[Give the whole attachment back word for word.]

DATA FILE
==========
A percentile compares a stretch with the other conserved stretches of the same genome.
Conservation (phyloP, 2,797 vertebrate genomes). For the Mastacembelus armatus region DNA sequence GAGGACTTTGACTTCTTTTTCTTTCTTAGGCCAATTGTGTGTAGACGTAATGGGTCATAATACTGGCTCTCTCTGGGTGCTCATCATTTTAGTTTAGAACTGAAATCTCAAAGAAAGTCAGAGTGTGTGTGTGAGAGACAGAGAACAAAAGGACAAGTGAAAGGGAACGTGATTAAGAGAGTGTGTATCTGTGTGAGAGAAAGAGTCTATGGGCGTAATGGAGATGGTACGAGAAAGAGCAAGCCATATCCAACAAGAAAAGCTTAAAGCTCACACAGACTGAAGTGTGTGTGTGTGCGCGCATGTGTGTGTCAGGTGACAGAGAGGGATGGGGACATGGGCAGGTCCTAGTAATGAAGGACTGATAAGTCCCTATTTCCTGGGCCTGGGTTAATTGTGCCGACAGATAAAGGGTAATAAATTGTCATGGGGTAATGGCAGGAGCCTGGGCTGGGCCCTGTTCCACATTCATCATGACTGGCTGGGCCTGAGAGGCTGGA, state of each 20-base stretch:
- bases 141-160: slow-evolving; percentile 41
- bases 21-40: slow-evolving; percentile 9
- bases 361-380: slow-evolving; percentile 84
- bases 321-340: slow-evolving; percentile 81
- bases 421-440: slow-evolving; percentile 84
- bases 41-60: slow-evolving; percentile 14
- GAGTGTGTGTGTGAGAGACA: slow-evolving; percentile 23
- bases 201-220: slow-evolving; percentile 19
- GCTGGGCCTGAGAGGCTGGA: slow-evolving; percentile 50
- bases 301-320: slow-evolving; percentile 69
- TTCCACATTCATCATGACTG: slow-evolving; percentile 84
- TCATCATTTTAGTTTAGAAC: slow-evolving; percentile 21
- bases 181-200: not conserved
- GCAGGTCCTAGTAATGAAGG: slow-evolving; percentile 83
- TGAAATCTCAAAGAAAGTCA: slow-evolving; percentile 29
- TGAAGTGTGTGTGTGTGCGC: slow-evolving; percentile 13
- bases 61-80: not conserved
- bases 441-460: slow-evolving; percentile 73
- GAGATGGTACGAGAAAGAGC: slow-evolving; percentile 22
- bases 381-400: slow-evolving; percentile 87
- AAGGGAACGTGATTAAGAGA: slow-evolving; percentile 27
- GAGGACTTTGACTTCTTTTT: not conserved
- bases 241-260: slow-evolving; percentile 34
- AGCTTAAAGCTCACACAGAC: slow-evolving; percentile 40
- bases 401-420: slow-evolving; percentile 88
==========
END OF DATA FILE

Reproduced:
A percentile compares a stretch with the other conserved stretches of the same genome.
Conservation (phyloP, 2,797 vertebrate genomes). For the Mastacembelus armatus region DNA sequence GAGGACTTTGACTTCTTTTTCTTTCTTAGGCCAATTGTGTGTAGACGTAATGGGTCATAATACTGGCTCTCTCTGGGTGCTCATCATTTTAGTTTAGAACTGAAATCTCAAAGAAAGTCAGAGTGTGTGTGTGAGAGACAGAGAACAAAAGGACAAGTGAAAGGGAACGTGATTAAGAGAGTGTGTATCTGTGTGAGAGAAAGAGTCTATGGGCGTAATGGAGATGGTACGAGAAAGAGCAAGCCATATCCAACAAGAAAAGCTTAAAGCTCACACAGACTGAAGTGTGTGTGTGTGCGCGCATGTGTGTGTCAGGTGACAGAGAGGGATGGGGACATGGGCAGGTCCTAGTAATGAAGGACTGATAAGTCCCTATTTCCTGGGCCTGGGTTAATTGTGCCGACAGATAAAGGGTAATAAATTGTCATGGGGTAATGGCAGGAGCCTGGGCTGGGCCCTGTTCCACATTCATCATGACTGGCTGGGCCTGAGAGGCTGGA, state of each 20-base stretch:
- bases 141-160: slow-evolving; percentile 41
- bases 21-40: slow-evolving; percentile 9
- bases 361-380: slow-evolving; percentile 84
- bases 321-340: slow-evolving; percentile 81
- bases 421-440: slow-evolving; percentile 84
- bases 41-60: slow-evolving; percentile 14
- GAGTGTGTGTGTGAGAGACA: slow-evolving; percentile 23
- bases 201-220: slow-evolving; percentile 19
- GCTGGGCCTGAGAGGCTGGA: slow-evolving; percentile 50
- bases 301-320: slow-evolving; percentile 69
- TTCCACATTCATCATGACTG: slow-evolving; percentile 84
- TCATCATTTTAGTTTAGAAC: slow-evolving; percentile 21
- bases 181-200: not conserved
- GCAGGTCCTAGTAATGAAGG: slow-evolving; percentile 83
- TGAAATCTCAAAGAAAGTCA: slow-evolving; percentile 29
- TGAAGTGTGTGTGTGTGCGC: slow-evolving; percentile 13
- bases 61-80: not conserved
- bases 441-460: slow-evolving; percentile 73
- GAGATGGTACGAGAAAGAGC: slow-evolving; percentile 22
- bases 381-400: slow-evolving; percentile 87
- AAGGGAACGTGATTAAGAGA: slow-evolving; percentile 27
- GAGGACTTTGACTTCTTTTT: not conserved
- bases 241-260: slow-evolving; percentile 34
- AGCTTAAAGCTCACACAGAC: slow-evolving; percentile 40
- bases 401-420: slow-evolving; percentile 88